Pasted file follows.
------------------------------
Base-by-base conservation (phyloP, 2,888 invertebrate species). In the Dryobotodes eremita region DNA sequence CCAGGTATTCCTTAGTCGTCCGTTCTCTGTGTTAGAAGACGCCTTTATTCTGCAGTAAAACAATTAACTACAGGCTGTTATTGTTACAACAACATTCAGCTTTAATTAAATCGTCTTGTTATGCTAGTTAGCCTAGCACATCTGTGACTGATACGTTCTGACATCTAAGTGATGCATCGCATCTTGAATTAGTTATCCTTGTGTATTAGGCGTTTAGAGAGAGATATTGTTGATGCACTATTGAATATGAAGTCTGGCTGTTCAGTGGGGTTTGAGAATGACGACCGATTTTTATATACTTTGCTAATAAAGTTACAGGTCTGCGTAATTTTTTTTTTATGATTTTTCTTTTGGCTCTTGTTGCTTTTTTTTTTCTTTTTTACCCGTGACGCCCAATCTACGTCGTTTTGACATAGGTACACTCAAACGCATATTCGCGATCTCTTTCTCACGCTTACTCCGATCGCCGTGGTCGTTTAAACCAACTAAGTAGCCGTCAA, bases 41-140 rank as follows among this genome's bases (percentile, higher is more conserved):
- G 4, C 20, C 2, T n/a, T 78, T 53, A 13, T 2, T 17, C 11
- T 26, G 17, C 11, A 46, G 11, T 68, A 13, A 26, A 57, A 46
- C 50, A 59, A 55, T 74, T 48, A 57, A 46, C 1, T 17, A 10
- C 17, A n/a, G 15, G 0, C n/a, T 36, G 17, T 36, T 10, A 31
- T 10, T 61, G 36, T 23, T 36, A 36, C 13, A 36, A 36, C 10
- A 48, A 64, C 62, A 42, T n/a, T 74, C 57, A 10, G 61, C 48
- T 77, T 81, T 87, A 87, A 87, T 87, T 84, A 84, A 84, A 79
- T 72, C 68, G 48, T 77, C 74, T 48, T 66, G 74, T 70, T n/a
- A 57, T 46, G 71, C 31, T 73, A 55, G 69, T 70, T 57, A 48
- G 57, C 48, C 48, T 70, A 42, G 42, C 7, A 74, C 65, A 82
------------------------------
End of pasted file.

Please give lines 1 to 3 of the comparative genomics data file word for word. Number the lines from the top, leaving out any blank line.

Base-by-base conservation (phyloP, 2,888 invertebrate species). In the Dryobotodes eremita region DNA sequence CCAGGTATTCCTTAGTCGTCCGTTCTCTGTGTTAGAAGACGCCTTTATTCTGCAGTAAAACAATTAACTACAGGCTGTTATTGTTACAACAACATTCAGCTTTAATTAAATCGTCTTGTTATGCTAGTTAGCCTAGCACATCTGTGACTGATACGTTCTGACATCTAAGTGATGCATCGCATCTTGAATTAGTTATCCTTGTGTATTAGGCGTTTAGAGAGAGATATTGTTGATGCACTATTGAATATGAAGTCTGGCTGTTCAGTGGGGTTTGAGAATGACGACCGATTTTTATATACTTTGCTAATAAAGTTACAGGTCTGCGTAATTTTTTTTTTATGATTTTTCTTTTGGCTCTTGTTGCTTTTTTTTTTCTTTTTTACCCGTGACGCCCAATCTACGTCGTTTTGACATAGGTACACTCAAACGCATATTCGCGATCTCTTTCTCACGCTTACTCCGATCGCCGTGGTCGTTTAAACCAACTAAGTAGCCGTCAA, bases 41-140 rank as follows among this genome's bases (percentile, higher is more conserved):
- G 4, C 20, C 2, T n/a, T 78, T 53, A 13, T 2, T 17, C 11
- T 26, G 17, C 11, A 46, G 11, T 68, A 13, A 26, A 57, A 46